Wednesday, April 4, 2007

Peeling Back The Layers

In my last post, I told you of my imminent plans to destroy the newly discovered mold growth behind my walls. Well, before beginning the process of gutting the whole interior of my house, I wanted to be sure that there really was mold (the dangerous kind) behind the walls and that I absolutely HAD to gut. (Why create more work if it’s unnecessary?) So, a couple days ago, my mom and I went to the house to peel back the layers and find out what lies beneath.

I was nervous about the process of removing the drywall because the house is so old. Why would that matter?, you ask. Well, in old houses (in New Orleans, at least), after a house was framed, long narrow slats of wood would be placed perpendicular to the studs to close in the space. Then plaster would be applied on top of that. In modern construction, there is a space between the outerwall and the inner drywall (usually filled with insulation), so punching a hole in the wall would result in nothing more than… well, a hole in the wall. But in my early 1900’s house, I’d run the risk of breaking the underlying wood if I drove a sledge hammer through the wall. Construction-savvy readers may guffaw at my perhaps baseless fear, but it was my fear nonetheless… and I’d rather err on the side of caution than ruin what is left of my little investment.

So, we went to the house to crack open those walls. Using a utility knife, I cut a rectangle in one of the bedroom walls and my mom gently tapped on the drywall to break it. We then used our hands to pull the broken drywall out. What we found was interesting (if you’re into history). Yes, there was mold growing in black circles on the back of the drywall. But we also found old wallpaper (pink with flower designs). The original owners just slapped wallpaper right on top of the wood. Even more interesting, there was a layer of burlap underneath the wallpaper. Maybe people used to line their walls with burlap for insulation? Certainly not for aesthetic value… maybe for suicidal masochists. I must find out. Also, now that there’s a big hole in the wall, I may be able to determine if my house is actually constructed from barge boards… or if it’s just constructed in the bargeboard style. Curiouser and curiouser…

Anyway, I emailed these pics to my uncle/contractor to find out if I really REALLY need to take the walls out. If I do, that’s fine. It was actually fun. My mom really wants to get back in there and pull some more out. If not, onto the next project!

So, without further ado, I present photos from this latest mini-adventure:

Our initial rectangular hole in the wall

A close up on the mold

Me pulling out drywall with my (gloved) hands

Old wallpaper beneath the drywall

Old moldy burlap beneath the old wallpaper

The layers of wallpaper and burlap... I think it's pretty.

Since we were also waiting for the Insurance Adjuster to arrive (re: my stolen copper pipes… see previous post), we decided to spend some time pulling up the floor in the kitchen. I’d heard that it was labor intensive because of the adhesive underneath the tile, so of course I wanted to see for myself. Well, it wasn’t really difficult at all (we only pulled up about a 2 foot square area). And we found some old linoleum tile. Actually, directly beneath the tile was a layer of plywood. But under that, we found a layer of yellow and green tile, arranged so that the yellow tiles were grouped in the center and framed by these dirty dark green tiles. Hmmm... apparently the original (or pre-previous) owners were into ugly things. (No offense if you like floral pink wallpaper in your bedroom and yellow and green tile in your kitchen.) Under THAT, there were a few squares of an older tile. And then the floor boards. Maybe I am a geek, but I think that’s fascinating. Makes one wonder who owned the house… and what possessed them to make these strange interior decorating decisions.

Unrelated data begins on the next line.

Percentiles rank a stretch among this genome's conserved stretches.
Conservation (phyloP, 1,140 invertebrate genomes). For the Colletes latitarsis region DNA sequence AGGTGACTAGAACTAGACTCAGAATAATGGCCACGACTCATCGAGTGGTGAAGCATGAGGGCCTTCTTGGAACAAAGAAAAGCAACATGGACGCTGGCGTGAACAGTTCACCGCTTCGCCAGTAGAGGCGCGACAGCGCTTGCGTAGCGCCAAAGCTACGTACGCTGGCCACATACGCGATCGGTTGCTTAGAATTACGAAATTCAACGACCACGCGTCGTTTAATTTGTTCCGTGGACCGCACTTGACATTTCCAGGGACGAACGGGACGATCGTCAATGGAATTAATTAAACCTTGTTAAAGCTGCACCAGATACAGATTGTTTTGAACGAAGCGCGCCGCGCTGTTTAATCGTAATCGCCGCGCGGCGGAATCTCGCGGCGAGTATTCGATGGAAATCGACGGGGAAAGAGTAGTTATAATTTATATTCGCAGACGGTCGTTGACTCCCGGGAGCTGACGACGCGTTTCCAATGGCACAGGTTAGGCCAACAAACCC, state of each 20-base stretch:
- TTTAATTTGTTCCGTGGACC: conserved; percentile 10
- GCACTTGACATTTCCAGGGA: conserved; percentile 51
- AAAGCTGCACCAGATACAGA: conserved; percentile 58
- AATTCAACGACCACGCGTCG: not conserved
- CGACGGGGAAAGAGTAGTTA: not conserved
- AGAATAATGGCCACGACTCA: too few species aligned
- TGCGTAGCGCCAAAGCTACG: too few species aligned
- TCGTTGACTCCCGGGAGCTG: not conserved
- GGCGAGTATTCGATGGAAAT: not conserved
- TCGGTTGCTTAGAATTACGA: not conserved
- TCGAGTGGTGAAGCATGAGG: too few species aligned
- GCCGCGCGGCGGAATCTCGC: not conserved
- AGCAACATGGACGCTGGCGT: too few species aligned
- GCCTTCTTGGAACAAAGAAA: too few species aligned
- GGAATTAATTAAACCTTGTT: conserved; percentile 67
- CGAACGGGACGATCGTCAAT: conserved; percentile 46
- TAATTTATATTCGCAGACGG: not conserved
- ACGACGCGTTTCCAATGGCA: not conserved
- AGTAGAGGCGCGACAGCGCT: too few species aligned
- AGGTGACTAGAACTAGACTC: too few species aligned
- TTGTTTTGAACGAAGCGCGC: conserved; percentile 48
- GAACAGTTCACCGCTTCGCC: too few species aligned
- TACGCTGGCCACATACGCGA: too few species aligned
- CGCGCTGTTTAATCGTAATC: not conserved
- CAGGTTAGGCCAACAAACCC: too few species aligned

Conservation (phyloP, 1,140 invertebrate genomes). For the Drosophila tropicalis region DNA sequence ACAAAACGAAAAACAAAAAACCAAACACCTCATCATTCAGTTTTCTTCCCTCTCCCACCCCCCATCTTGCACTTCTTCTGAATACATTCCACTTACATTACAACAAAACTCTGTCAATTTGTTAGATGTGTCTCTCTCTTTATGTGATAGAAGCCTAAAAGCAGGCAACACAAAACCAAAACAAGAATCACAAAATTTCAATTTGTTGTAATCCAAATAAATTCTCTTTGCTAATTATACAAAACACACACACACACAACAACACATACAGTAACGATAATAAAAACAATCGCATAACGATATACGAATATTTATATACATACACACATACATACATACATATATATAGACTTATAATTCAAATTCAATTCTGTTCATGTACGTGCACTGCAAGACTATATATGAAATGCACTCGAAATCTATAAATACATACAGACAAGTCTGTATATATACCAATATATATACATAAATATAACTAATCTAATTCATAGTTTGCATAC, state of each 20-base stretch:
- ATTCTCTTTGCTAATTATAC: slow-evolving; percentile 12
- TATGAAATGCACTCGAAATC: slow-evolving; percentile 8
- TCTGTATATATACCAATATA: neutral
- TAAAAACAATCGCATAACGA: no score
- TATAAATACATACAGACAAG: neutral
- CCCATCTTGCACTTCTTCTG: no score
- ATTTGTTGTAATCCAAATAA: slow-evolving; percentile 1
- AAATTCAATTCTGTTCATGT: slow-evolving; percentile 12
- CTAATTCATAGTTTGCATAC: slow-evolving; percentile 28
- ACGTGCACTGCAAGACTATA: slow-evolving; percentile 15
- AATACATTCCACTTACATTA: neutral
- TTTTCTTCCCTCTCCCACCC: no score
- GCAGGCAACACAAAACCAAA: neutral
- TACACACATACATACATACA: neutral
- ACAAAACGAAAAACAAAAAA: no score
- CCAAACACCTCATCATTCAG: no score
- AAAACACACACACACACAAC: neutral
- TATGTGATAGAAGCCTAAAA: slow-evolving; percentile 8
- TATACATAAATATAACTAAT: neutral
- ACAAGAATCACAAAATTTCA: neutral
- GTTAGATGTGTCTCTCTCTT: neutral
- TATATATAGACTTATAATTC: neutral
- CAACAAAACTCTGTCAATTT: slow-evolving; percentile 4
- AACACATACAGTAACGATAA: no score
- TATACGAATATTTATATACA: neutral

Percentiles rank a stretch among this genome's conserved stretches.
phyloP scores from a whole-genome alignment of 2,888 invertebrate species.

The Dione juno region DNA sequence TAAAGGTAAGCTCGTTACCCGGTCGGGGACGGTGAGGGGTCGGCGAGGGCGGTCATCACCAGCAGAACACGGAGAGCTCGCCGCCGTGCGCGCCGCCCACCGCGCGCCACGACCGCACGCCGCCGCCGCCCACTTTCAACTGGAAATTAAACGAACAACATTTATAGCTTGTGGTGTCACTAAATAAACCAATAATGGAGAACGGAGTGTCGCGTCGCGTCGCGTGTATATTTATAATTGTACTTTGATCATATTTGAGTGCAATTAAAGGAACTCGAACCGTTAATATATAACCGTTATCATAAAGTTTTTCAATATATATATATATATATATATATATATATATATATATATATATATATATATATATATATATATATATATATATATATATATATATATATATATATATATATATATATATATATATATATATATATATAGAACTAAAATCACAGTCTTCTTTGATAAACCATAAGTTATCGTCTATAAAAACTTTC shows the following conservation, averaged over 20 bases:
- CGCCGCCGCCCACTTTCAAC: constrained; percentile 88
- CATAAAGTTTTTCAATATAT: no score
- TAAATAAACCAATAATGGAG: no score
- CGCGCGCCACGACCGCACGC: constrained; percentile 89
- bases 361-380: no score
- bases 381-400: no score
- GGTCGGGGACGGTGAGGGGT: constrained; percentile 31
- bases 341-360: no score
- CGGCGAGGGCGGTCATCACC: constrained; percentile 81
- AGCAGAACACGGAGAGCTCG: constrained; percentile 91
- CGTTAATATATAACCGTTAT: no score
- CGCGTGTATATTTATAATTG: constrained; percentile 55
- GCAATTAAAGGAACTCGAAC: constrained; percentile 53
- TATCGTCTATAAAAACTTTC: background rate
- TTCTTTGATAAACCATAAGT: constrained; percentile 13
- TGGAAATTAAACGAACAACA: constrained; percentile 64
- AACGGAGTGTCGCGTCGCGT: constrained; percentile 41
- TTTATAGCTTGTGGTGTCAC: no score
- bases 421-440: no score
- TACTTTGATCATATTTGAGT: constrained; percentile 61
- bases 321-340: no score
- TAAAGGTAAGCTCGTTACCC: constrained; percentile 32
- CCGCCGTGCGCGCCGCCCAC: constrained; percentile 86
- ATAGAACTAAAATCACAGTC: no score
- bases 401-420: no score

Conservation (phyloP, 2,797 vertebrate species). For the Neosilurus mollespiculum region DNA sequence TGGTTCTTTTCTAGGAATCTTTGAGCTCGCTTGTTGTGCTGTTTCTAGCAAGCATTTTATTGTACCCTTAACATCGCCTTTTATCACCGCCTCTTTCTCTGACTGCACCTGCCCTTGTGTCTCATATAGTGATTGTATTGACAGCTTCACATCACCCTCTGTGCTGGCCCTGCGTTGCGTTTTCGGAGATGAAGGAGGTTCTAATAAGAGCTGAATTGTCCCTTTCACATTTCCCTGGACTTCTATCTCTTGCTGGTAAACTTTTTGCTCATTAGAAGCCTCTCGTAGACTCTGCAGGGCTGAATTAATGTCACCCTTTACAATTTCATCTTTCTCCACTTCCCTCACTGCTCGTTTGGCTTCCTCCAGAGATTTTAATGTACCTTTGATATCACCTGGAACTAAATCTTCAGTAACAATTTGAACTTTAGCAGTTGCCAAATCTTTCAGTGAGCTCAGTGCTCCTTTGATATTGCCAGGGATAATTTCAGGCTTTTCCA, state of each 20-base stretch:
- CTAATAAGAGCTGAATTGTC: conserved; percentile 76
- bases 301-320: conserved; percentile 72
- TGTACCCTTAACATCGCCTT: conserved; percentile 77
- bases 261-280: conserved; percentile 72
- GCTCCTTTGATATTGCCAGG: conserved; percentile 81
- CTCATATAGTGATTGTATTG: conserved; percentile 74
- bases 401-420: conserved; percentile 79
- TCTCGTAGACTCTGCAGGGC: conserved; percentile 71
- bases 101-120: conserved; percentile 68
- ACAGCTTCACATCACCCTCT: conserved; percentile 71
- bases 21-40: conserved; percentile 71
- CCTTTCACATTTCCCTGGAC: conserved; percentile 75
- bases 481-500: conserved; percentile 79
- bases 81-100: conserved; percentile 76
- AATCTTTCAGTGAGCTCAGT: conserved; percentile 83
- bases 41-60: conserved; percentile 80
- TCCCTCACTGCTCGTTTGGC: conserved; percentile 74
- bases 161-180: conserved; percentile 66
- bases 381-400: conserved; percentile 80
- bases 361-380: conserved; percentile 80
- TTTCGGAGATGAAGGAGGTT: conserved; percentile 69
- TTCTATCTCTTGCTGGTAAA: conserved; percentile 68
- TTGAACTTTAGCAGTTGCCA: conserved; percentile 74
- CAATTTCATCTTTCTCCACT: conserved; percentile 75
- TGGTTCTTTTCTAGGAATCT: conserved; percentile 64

Here are a couple pics from that experience:

My mother pulling up floor tile

Oh, the many layers


Odene said...

jenga u look funny in that mask, although I partially saw your face. You weren't playing to guard up your face. lol. A lot of hard labor!

kenya said...

i'm truly enjoying your stories!

Mtume said...

Jenga, there must've been a reason for all the mustard yellow and avocado green. My guess is it was an attempt to bring color to the kitchen after decades of wood and iron. Think about it: if all appliances were black and always had been, then suddenly you could get yellow and green, then yellow and green would be the height of modernity. Right?

It's sort of like the current trend of royal blue and blood red washing machines and dryers. For decades, they were white. So now the trendy people want the boldest colors they can find.

Anyway, I realize I just talked myself into thinking that I have some idea of what I'm talking about when I actually don't. But it's a theory anyway.

honeychild / the mixtress said...

omigod. i am totally into history, and am totally loving the photos and the layers, and the photoshopped keys to what's in each layer, and in general the entire architectural adventure you are embarking on. thanks again for sharing it.

and, uhm, you are hysterical. 'apparently they were into ugly things.' LOL!! although i am all tender and appreciative of the history of design as manifested in the intricacy of the linoleum and wallpaper patterns, i do agree that it's kind of a lot to live with. do you think the burlap might have been part of the wallpaper at one point? like a backing?

anyhoo... i hope that future owners of my house read mtume's post when trying to figure out why i have a 'sedona orange' dryer! ;oP

quitcoffee said...

Your project is giving me courage to get started on my own project! My kitchen has about 10,000 layers of floor!
The burlap you've found is likely from grass-cloth wallpaper.

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